Third avatar: On a third term for Narendra Modi   

The mandate is for Narendra Modi to change his approach to governance 

Updated - June 08, 2024 12:23 am IST

Published - June 08, 2024 12:20 am IST

Elected the leader of the National Democratic Alliance (NDA) on June 7, Narendra Modi is set to become Prime Minister for a third consecutive term. The swearing-in is to be on June 9. Though the Bharatiya Janata Party (BJP) fell short of a majority in the Lok Sabha, the NDA appears well poised for the third term, in terms of numbers and political compatibility among its partners. Key partners were effusive in their praise for Mr. Modi at the NDA meeting, who in turn struck all the conciliatory notes. He promised to strive for unanimity in all decisions taken by his next government, and underscored a commitment to ‘sarv pantha sambhava’ — equality of all sects. Telugu Desam Party leader N. Chandrababu Naidu, who is set to return as the Chief Minister of Andhra Pradesh, and Bihar Chief Minister and Janata Dal (United) leader Nitish Kumar — two partners as part of the pre-poll alliance that won the 2024 election and with the largest numbers after the BJP — showed no ambiguity in staying the course with the BJP. The alliance is off to a harmonious beginning, and it will require leadership and compromise by all parties to keep it that way. While all partners declared their respect for the renewed mandate for Mr. Modi, it is only natural that the caveat of coalition will apply too. The BJP’s numbers are higher than its own under A.B. Vajpayee and of the Congress-led UPA governments, from 2004 to 2014.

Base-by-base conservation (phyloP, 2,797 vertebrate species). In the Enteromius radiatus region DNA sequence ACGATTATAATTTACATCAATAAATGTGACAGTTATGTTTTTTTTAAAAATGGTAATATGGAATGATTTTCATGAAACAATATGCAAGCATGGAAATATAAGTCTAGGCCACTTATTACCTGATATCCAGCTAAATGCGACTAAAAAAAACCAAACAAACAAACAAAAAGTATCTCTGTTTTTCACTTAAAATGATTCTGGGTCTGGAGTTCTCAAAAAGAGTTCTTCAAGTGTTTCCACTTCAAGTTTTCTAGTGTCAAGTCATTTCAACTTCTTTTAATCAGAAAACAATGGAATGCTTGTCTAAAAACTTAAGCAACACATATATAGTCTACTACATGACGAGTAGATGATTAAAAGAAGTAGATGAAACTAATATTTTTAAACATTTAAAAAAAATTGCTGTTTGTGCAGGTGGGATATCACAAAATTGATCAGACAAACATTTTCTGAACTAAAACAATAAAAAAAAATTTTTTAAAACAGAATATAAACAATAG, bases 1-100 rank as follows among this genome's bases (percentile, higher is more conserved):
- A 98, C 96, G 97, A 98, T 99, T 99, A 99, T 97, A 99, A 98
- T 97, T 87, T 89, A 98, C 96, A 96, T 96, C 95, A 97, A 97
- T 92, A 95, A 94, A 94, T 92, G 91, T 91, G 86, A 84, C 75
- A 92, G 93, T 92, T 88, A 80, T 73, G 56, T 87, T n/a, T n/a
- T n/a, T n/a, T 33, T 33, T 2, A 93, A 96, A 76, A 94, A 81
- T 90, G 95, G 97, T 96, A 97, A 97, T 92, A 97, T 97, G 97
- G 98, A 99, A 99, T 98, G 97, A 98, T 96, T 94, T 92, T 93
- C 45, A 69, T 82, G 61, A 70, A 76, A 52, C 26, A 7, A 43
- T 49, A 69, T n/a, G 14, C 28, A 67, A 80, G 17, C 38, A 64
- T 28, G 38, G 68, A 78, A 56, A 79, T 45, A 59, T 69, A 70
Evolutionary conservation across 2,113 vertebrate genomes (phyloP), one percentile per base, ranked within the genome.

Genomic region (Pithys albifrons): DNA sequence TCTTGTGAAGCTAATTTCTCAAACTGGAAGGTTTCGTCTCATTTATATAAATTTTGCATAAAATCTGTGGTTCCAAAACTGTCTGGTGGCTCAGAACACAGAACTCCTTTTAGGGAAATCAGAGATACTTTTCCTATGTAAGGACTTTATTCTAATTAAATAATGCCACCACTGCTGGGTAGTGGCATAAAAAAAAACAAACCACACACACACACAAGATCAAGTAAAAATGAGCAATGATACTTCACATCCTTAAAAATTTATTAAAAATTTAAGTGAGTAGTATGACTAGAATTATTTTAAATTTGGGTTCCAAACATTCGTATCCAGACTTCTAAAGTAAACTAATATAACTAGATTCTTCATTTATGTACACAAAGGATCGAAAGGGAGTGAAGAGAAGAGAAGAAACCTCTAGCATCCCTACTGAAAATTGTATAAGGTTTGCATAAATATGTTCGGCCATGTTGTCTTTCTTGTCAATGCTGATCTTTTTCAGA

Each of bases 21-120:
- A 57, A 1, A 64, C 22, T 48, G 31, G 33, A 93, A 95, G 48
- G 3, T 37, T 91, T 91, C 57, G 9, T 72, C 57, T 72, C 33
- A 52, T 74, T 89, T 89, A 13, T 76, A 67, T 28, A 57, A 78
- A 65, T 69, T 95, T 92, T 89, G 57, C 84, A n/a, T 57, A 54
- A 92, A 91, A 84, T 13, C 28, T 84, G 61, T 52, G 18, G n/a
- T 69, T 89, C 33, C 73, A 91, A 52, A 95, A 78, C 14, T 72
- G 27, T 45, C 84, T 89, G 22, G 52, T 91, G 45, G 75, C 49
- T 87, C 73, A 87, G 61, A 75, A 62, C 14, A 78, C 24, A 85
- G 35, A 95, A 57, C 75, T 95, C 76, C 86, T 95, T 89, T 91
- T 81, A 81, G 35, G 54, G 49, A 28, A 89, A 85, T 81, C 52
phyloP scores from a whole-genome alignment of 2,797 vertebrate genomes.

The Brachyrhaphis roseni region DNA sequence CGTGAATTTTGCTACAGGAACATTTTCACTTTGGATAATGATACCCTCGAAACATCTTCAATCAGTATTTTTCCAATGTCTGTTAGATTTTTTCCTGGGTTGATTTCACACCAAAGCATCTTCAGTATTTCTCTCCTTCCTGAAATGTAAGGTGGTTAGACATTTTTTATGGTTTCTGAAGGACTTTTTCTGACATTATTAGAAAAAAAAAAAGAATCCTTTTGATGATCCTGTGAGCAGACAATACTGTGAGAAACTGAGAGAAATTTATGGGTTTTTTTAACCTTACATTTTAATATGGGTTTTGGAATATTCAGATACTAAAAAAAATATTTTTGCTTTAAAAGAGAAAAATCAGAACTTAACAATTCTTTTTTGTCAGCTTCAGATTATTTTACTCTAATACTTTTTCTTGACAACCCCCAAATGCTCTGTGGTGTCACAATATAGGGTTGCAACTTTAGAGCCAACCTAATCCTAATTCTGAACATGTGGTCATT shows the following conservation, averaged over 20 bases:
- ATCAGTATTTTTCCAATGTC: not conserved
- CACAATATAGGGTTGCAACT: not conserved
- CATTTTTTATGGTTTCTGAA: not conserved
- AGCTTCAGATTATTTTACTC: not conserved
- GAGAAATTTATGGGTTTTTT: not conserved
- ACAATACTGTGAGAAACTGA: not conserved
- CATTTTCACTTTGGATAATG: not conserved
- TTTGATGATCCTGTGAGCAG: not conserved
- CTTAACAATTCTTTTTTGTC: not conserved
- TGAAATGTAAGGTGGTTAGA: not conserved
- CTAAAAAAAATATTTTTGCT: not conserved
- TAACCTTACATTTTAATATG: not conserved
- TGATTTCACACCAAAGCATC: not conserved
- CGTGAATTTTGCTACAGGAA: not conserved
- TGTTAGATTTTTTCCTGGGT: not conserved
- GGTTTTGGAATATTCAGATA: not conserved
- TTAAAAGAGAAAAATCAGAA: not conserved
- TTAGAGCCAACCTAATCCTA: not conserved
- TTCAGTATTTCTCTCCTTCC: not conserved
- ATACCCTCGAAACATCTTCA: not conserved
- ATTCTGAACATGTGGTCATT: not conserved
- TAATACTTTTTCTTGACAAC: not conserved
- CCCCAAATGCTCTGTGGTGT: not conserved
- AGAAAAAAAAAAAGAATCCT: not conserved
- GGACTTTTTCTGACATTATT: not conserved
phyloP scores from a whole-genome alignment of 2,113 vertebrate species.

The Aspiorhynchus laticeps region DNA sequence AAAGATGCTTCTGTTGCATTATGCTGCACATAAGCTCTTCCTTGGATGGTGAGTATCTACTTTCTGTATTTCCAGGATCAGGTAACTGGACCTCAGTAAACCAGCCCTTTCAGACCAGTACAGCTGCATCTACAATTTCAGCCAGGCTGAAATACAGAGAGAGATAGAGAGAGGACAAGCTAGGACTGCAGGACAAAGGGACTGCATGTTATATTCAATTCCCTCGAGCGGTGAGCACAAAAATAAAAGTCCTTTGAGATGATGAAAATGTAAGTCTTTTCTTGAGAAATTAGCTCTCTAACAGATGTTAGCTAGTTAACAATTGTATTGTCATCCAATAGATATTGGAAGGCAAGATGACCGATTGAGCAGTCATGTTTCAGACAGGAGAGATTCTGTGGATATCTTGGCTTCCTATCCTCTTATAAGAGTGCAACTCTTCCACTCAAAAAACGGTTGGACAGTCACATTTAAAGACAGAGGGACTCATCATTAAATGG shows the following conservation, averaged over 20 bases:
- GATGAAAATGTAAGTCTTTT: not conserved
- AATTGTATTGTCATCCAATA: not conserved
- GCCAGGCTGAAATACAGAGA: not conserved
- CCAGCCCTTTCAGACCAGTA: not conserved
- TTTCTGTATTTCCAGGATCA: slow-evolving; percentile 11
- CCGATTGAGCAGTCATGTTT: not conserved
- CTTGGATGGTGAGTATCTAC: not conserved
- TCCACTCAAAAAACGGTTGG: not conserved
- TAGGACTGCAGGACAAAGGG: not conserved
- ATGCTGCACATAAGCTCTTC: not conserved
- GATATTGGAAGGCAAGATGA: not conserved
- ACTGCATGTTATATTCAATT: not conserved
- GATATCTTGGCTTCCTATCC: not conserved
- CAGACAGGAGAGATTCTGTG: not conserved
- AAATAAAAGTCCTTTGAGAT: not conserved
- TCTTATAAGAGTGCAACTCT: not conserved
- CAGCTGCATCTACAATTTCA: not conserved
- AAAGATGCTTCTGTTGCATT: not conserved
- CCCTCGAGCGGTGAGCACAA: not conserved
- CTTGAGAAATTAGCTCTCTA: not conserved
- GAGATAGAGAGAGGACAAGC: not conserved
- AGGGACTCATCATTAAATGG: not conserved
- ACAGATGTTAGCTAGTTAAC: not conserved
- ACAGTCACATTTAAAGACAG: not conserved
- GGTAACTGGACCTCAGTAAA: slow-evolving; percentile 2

Unanimity on all issues is not easy, but consultations can be, and those should go beyond the NDA’s partners. Mr. Modi said he looked forward to more debates in the 18th Lok Sabha — a case that cannot be overstated, considering the erosion of parliamentary authority during the 17th Lok Sabha. Mr. Modi’s second term had begun with a promise of seeking the trust of all — sabka vishwas, as he called it. That promise remained largely unrealised, particularly with regard to the religious minorities. There was no numerical restraint during the second term for Mr. Modi, but during his third, his government’s survival will be dependent on non-BJP partners, necessitating compromises. The test of the democratic spirit will be in consensus building beyond the ruling coalition. The BJP, despite the setback it faced in the general election in heartland strongholds, expanded its footprint among new regions and communities in the south and the northeast, a point Mr. Modi noted in his speech at the NDA meeting. The Opposition too has emerged as a stronger presence in Parliament. The fresh mandate for Mr. Modi necessitates that he change his approach to governance and politics.

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